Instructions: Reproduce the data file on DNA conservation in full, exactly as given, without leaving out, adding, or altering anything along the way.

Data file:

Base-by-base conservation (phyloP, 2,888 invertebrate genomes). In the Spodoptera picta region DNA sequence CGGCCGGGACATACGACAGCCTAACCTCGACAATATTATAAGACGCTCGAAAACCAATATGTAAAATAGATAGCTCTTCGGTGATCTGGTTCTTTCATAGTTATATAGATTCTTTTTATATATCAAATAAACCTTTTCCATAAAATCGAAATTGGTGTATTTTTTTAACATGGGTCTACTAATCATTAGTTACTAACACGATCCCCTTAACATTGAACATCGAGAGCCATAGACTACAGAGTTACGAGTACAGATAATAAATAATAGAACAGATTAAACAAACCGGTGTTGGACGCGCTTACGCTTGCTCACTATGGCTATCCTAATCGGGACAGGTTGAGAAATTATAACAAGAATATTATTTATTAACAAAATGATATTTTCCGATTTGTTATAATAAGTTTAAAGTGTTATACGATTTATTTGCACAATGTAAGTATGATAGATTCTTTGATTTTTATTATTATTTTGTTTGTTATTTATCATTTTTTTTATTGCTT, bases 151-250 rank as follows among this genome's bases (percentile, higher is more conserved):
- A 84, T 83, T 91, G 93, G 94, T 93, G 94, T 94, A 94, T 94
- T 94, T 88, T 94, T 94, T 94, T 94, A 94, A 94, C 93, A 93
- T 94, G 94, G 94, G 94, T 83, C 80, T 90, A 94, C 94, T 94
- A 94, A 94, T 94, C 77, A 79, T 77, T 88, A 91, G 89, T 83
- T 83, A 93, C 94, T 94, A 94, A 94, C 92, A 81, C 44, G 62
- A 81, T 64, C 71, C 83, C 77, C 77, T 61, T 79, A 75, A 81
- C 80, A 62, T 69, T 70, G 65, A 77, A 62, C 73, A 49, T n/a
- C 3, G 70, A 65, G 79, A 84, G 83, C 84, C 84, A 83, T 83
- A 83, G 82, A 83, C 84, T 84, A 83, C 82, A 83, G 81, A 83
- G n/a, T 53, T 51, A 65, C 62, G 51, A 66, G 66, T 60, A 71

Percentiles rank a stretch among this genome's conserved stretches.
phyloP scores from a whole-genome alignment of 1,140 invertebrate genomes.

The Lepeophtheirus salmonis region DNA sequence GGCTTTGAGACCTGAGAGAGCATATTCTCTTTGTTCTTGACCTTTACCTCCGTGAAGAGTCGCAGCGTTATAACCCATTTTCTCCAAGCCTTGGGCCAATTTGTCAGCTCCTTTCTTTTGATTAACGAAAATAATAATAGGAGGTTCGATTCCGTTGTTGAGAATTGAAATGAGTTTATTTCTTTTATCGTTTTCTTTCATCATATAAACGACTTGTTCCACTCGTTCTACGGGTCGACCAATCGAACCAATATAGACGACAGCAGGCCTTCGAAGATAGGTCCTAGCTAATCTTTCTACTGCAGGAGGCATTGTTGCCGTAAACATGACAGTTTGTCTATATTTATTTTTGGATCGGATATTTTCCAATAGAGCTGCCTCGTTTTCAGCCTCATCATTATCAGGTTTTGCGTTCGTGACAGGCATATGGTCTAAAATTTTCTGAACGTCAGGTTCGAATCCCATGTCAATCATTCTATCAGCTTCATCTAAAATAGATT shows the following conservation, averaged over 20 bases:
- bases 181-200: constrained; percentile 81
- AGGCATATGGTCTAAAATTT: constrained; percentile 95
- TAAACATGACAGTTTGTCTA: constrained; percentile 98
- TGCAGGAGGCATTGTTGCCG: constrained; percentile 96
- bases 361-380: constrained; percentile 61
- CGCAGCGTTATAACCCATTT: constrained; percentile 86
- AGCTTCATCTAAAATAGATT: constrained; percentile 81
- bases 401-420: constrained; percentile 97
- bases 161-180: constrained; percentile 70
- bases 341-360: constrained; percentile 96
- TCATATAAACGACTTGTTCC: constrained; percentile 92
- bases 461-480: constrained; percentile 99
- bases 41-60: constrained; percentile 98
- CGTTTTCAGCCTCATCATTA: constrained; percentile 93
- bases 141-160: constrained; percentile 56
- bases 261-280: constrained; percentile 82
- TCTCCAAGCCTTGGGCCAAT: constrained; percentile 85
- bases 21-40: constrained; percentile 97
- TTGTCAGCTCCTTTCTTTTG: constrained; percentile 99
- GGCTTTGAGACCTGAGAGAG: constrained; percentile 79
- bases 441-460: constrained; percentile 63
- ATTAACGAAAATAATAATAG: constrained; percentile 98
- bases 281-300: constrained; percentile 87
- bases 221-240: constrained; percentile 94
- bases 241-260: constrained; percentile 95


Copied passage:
Base-by-base conservation (phyloP, 2,888 invertebrate genomes). In the Spodoptera picta region DNA sequence CGGCCGGGACATACGACAGCCTAACCTCGACAATATTATAAGACGCTCGAAAACCAATATGTAAAATAGATAGCTCTTCGGTGATCTGGTTCTTTCATAGTTATATAGATTCTTTTTATATATCAAATAAACCTTTTCCATAAAATCGAAATTGGTGTATTTTTTTAACATGGGTCTACTAATCATTAGTTACTAACACGATCCCCTTAACATTGAACATCGAGAGCCATAGACTACAGAGTTACGAGTACAGATAATAAATAATAGAACAGATTAAACAAACCGGTGTTGGACGCGCTTACGCTTGCTCACTATGGCTATCCTAATCGGGACAGGTTGAGAAATTATAACAAGAATATTATTTATTAACAAAATGATATTTTCCGATTTGTTATAATAAGTTTAAAGTGTTATACGATTTATTTGCACAATGTAAGTATGATAGATTCTTTGATTTTTATTATTATTTTGTTTGTTATTTATCATTTTTTTTATTGCTT, bases 151-250 rank as follows among this genome's bases (percentile, higher is more conserved):
- A 84, T 83, T 91, G 93, G 94, T 93, G 94, T 94, A 94, T 94
- T 94, T 88, T 94, T 94, T 94, T 94, A 94, A 94, C 93, A 93
- T 94, G 94, G 94, G 94, T 83, C 80, T 90, A 94, C 94, T 94
- A 94, A 94, T 94, C 77, A 79, T 77, T 88, A 91, G 89, T 83
- T 83, A 93, C 94, T 94, A 94, A 94, C 92, A 81, C 44, G 62
- A 81, T 64, C 71, C 83, C 77, C 77, T 61, T 79, A 75, A 81
- C 80, A 62, T 69, T 70, G 65, A 77, A 62, C 73, A 49, T n/a
- C 3, G 70, A 65, G 79, A 84, G 83, C 84, C 84, A 83, T 83
- A 83, G 82, A 83, C 84, T 84, A 83, C 82, A 83, G 81, A 83
- G n/a, T 53, T 51, A 65, C 62, G 51, A 66, G 66, T 60, A 71

Percentiles rank a stretch among this genome's conserved stretches.
phyloP scores from a whole-genome alignment of 1,140 invertebrate genomes.

The Lepeophtheirus salmonis region DNA sequence GGCTTTGAGACCTGAGAGAGCATATTCTCTTTGTTCTTGACCTTTACCTCCGTGAAGAGTCGCAGCGTTATAACCCATTTTCTCCAAGCCTTGGGCCAATTTGTCAGCTCCTTTCTTTTGATTAACGAAAATAATAATAGGAGGTTCGATTCCGTTGTTGAGAATTGAAATGAGTTTATTTCTTTTATCGTTTTCTTTCATCATATAAACGACTTGTTCCACTCGTTCTACGGGTCGACCAATCGAACCAATATAGACGACAGCAGGCCTTCGAAGATAGGTCCTAGCTAATCTTTCTACTGCAGGAGGCATTGTTGCCGTAAACATGACAGTTTGTCTATATTTATTTTTGGATCGGATATTTTCCAATAGAGCTGCCTCGTTTTCAGCCTCATCATTATCAGGTTTTGCGTTCGTGACAGGCATATGGTCTAAAATTTTCTGAACGTCAGGTTCGAATCCCATGTCAATCATTCTATCAGCTTCATCTAAAATAGATT shows the following conservation, averaged over 20 bases:
- bases 181-200: constrained; percentile 81
- AGGCATATGGTCTAAAATTT: constrained; percentile 95
- TAAACATGACAGTTTGTCTA: constrained; percentile 98
- TGCAGGAGGCATTGTTGCCG: constrained; percentile 96
- bases 361-380: constrained; percentile 61
- CGCAGCGTTATAACCCATTT: constrained; percentile 86
- AGCTTCATCTAAAATAGATT: constrained; percentile 81
- bases 401-420: constrained; percentile 97
- bases 161-180: constrained; percentile 70
- bases 341-360: constrained; percentile 96
- TCATATAAACGACTTGTTCC: constrained; percentile 92
- bases 461-480: constrained; percentile 99
- bases 41-60: constrained; percentile 98
- CGTTTTCAGCCTCATCATTA: constrained; percentile 93
- bases 141-160: constrained; percentile 56
- bases 261-280: constrained; percentile 82
- TCTCCAAGCCTTGGGCCAAT: constrained; percentile 85
- bases 21-40: constrained; percentile 97
- TTGTCAGCTCCTTTCTTTTG: constrained; percentile 99
- GGCTTTGAGACCTGAGAGAG: constrained; percentile 79
- bases 441-460: constrained; percentile 63
- ATTAACGAAAATAATAATAG: constrained; percentile 98
- bases 281-300: constrained; percentile 87
- bases 221-240: constrained; percentile 94
- bases 241-260: constrained; percentile 95